1. The interesting thing about Hughie Jennings is his inclusion is more based on Bryan's influence than anything. I'm coming around on players who had great peaks, and looking at Jennings' peak, it's pretty clear to me he was the most talented shortstop of the era. Overall, I rate Davis higher, because longevity counts too, but Jennings is one of only 7 shortstops in history with 4 seasons of 7 WAR or greater. The others are Honus Wagner, Alex Rodriguez, Cal Ripken, Ernie Banks, Lou Boudreau and Arky Vaughan.

    2. Also, yes I bumped Bill Dahlen to the deadball era. I don't mind giving that away.

      Start's a guy who might get in when I try to incorporate pre-NL considerations.

      Hines got serious consideration, but basically lost out to Browning.

      I'm not as compelled by Ward as you are. His offensive numbers are below average and I don't think he adds enough as a pitcher.

      I love Caruthers, but I think he falls a tad short.

      Griffith suffers from my my effort to not overdo it with 19th century pitchers. I basically don't think he stands out enough vs. some of the other pitchers I also left off. Pud Galvin probably doesn't either, but 6000 IP in the 19th century (when so many pitchers burned out so quickly) is quite an accomplishment.

    3. Allow me to analyze right from the comments field of your blog…

      The Jennings discussion reminds me of how I recently came around on some high peak pitchers based on Bryan's Hall (Wilbur Wood, Smoky Joe Wood, Dwight Gooden). I wrote about it here:

      I searched for pitchers with a 10 WAR season outside the Hall. Your comment about Jennings' 7 WAR seasons caught my eye, so let's take a look…

      To me, a vote for Hughie Jennings is a vote for Nomar Garciaparra. I just double checked and Nomar is indeed Hughie's #1 comp on the Hall of Stats. Basically, all of Hughie's value is condensed to five seasons. Nomar's was six.

      So, Hughie's four years with 7+ WAR… only 26 eligible players in history have more. That's fewer than I thought. Limit that to non-Hall of Famers and it's Bonds and Shoeless Joe. Bagwell is tied with Jennings at 4. Only Grich, Wynn, and Allen have three. That's kind of crazy.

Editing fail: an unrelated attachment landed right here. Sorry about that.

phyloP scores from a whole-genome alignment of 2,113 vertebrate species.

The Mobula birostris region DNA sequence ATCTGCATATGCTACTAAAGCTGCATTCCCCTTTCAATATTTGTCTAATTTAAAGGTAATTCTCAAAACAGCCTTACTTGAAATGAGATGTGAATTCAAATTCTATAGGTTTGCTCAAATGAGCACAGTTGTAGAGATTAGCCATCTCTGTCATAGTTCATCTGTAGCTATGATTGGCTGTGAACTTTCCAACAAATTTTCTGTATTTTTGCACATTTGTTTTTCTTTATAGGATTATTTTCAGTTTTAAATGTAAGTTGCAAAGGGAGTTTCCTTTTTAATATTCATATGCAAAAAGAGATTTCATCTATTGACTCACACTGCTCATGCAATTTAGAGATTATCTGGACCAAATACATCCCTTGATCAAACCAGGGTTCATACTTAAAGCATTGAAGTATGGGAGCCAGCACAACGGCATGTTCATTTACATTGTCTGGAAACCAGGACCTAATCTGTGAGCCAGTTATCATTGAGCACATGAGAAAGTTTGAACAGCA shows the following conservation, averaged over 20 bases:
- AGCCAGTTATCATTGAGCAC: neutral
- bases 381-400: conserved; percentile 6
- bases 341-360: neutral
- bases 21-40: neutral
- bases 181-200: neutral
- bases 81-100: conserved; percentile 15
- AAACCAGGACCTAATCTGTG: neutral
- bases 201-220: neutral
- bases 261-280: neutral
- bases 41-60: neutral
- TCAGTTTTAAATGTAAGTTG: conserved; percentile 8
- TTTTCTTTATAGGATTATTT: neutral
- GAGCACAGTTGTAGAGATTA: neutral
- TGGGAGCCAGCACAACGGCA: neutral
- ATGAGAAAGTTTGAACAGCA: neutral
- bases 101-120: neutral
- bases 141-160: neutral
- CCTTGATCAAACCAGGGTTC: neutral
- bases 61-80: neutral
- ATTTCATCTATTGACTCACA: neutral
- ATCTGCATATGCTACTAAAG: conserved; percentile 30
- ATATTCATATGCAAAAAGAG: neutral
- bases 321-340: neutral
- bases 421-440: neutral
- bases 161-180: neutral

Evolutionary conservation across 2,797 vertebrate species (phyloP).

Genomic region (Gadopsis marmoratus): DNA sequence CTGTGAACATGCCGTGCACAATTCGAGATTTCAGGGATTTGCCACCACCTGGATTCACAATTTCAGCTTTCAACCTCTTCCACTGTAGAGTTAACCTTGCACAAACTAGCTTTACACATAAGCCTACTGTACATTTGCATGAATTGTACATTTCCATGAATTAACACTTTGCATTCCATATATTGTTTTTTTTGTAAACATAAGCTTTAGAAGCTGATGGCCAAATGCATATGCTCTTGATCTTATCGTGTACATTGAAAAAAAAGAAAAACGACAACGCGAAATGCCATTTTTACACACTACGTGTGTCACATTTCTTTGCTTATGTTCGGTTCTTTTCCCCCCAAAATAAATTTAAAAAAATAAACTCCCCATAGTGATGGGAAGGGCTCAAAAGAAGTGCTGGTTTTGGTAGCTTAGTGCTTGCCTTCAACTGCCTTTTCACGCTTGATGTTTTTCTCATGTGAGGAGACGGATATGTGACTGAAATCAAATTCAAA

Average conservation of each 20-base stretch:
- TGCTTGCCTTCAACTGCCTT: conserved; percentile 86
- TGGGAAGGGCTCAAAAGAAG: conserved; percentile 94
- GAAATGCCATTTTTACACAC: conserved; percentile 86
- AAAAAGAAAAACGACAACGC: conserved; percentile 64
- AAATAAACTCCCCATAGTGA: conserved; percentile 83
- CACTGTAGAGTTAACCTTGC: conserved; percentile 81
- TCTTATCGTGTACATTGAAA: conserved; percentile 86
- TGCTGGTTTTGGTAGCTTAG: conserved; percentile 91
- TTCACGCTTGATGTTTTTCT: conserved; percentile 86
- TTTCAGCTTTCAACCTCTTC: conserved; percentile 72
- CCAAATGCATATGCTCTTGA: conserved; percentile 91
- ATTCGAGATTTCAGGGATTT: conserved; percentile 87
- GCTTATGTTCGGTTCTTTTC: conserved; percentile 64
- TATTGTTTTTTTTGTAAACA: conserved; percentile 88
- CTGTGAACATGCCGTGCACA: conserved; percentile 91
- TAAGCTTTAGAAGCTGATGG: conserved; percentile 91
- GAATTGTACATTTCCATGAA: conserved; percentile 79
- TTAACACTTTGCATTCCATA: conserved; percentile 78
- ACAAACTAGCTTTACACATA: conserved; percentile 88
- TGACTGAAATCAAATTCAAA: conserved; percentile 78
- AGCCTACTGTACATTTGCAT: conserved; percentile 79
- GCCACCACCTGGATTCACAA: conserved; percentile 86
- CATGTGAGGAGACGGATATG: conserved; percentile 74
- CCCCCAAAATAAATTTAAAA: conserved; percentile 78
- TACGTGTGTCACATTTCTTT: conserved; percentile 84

Nomar only reached 7 WAR twice, but he reached 6 WAR six times. That's actually even more rare for non-HOFs. Bonds obviously did it, but Shoeless Joe didn't even do it. Ken Boyer matched Nomar with 6. Bagwell, Edgar, Trammell, and Grich join Jackson with 5.

      If you include Hall of Famers, still only 24 eligible players EVER have more 6 WAR seasons than Nomar.

      This is starting to make me think that Jennings, Nomar, and Ken Boyer are all Hall of Fame-worthy. I was sold on Boyer already, but not the other two.

      Let's look at higher peaks than 7 WAR for non-HOFs.

      Most 8 WAR seasons, eligible non-HOF:
      Bonds 11
      Allen 2
      Jackson 2
      Snuffy Stirnweiss 2

      LOL @ Snuffy. He was worth 8.4 and 8.6 WAR in '44 and '45 (during WWII). Everyone came back and he was worth 7.9 WAR the rest of his career (from age 27-33).

      9 WAR
      Bonds 8
      Jackson 2
      Sosa, Walker, Biggio, Darrell Evans, Petrocelli, Cash, Rosen, and Terry Turner have one each.

      Turner's 1906 includes 34 fielding runs (and just 15 fielding runs). He was a good player (and good fielder, totaling 102 fielding runs). But I have reason to be skeptical about that season's WAR.

      Petrocelli and Rosen actually had years of 10 WAR. Each was an excellent player with a career year. Both seem like legit 10 WAR seasons.

    4. Re: Jennings vs. Nomar, we'll definitely have to take a long look at Nomar when his time comes, but two things Jennings have going for him are we never saw him play and he's in the actual Hall of Fame.

      I think you're with me on this, but my standards are a little tougher for non-Hall of Famers than existing Hall of Famers, especially when it comes to guys I haven't seen play. I think. I haven't really bothered to try to quantify that.

      I just think he was the best SS of the 1890s, then his career was derailed by head injuries. Although, I suppose, he may have only himself to blame considering all the HBPs.

      And he's in the Hall of Merit. :)

    5. So, Jennings was inducted in 1945. That helps, in my opinion. For the guys we didn't see, I like to see that they were very quickly added to the Hall by people who saw them.

      However, it seems his induction had a lot to do with his managerial career. His peak certainly was a huge part of it, but the management career was a factor that may have pushed him over the edge.

      I'm still not sure how to handle those guys in my Personal Hall. But I'm getting closer on Jennings.

  2. I love this team presentation. It would be cool to designate time spans and have us all come up with our 25 man HOF rosters from that period.

  3. How ironic that I influenced you to add another 19th-century player to your hall. I'm not anti-Jennings, but he's not in my hall. I'm glad Adam came around on Wilbur, Doc, and Smoky Joe though. And I love this format too. Looking forward to the rest.